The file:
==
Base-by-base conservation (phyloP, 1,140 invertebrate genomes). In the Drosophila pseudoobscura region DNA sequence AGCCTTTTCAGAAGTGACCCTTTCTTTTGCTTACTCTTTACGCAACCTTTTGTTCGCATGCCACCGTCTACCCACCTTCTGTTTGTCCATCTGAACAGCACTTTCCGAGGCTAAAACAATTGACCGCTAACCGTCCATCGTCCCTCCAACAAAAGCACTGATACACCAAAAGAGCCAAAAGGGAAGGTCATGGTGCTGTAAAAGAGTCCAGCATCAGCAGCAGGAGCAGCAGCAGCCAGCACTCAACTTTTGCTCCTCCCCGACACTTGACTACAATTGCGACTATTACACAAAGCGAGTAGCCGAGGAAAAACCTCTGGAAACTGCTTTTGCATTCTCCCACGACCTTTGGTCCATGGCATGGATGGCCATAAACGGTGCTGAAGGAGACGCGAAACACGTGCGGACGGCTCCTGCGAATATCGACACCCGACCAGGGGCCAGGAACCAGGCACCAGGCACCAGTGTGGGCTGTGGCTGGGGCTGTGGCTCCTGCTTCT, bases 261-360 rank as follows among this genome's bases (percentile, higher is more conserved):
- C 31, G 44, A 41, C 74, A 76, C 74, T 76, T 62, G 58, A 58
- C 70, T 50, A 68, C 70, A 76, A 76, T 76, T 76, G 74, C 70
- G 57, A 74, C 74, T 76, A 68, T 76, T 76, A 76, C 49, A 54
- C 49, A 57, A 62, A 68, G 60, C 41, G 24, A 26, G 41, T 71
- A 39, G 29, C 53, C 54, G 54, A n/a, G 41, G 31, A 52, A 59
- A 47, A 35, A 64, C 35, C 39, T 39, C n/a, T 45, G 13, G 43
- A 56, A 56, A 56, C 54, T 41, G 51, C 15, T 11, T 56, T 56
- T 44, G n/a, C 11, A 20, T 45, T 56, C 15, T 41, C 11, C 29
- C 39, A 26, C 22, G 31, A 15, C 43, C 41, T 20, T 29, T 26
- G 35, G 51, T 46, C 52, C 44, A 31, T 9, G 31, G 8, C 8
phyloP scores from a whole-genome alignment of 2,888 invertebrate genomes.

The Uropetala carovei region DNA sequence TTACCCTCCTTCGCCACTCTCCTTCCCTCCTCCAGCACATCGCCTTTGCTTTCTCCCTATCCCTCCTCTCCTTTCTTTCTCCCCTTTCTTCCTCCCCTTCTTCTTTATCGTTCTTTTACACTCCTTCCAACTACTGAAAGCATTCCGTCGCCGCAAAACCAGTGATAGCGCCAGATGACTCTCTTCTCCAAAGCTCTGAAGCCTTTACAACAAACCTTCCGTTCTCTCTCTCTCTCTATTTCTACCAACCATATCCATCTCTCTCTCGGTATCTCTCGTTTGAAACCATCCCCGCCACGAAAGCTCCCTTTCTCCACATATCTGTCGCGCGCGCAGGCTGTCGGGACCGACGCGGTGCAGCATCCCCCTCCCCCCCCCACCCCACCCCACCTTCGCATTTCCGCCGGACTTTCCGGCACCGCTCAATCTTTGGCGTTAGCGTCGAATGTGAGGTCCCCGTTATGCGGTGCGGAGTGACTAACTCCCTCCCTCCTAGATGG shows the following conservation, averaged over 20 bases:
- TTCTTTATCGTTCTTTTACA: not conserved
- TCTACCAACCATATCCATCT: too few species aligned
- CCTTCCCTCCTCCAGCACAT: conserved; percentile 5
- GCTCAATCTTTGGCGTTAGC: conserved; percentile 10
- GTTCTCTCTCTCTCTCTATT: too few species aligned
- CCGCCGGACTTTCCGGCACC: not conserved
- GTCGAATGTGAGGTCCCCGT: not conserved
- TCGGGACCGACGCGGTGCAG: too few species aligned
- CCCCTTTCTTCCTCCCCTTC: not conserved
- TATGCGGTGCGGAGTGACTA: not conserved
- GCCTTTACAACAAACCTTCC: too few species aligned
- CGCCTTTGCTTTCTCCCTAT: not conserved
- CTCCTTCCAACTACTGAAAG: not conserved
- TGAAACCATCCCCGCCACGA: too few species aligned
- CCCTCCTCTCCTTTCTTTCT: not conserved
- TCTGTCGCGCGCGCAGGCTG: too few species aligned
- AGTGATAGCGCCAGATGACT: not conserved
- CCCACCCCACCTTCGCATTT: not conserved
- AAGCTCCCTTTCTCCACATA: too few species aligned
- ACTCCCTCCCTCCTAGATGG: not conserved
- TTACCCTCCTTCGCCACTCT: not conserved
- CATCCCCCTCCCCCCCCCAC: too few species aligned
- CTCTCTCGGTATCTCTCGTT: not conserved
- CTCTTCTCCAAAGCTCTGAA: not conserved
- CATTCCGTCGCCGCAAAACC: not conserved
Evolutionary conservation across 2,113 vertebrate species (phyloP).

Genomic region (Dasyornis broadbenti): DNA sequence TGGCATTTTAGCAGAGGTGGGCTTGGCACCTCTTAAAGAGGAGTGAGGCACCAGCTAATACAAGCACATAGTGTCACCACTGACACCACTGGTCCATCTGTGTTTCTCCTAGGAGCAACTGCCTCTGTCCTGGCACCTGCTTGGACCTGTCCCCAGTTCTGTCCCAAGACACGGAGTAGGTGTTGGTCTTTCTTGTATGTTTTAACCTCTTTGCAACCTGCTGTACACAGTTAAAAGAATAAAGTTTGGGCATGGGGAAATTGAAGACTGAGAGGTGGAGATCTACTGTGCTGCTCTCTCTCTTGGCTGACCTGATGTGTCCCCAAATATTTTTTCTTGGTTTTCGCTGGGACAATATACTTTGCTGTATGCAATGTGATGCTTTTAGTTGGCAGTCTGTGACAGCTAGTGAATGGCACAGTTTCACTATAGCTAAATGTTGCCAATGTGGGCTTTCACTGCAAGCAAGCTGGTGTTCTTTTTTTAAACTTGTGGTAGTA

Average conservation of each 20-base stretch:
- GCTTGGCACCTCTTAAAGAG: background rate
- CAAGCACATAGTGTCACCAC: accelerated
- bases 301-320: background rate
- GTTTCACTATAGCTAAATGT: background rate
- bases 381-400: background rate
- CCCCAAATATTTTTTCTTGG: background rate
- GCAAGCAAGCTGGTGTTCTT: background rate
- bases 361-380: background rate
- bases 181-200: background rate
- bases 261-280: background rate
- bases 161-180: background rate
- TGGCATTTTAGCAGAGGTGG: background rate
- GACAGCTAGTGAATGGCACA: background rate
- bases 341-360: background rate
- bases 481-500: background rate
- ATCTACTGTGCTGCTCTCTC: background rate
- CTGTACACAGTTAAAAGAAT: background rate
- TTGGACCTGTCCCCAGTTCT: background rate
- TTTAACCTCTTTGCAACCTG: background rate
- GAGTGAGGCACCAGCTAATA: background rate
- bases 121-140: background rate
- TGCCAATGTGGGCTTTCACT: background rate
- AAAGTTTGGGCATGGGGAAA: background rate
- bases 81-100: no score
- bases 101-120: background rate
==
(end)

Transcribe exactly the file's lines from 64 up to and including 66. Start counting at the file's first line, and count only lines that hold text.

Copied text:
- AAAGTTTGGGCATGGGGAAA: background rate
- bases 81-100: no score
- bases 101-120: background rate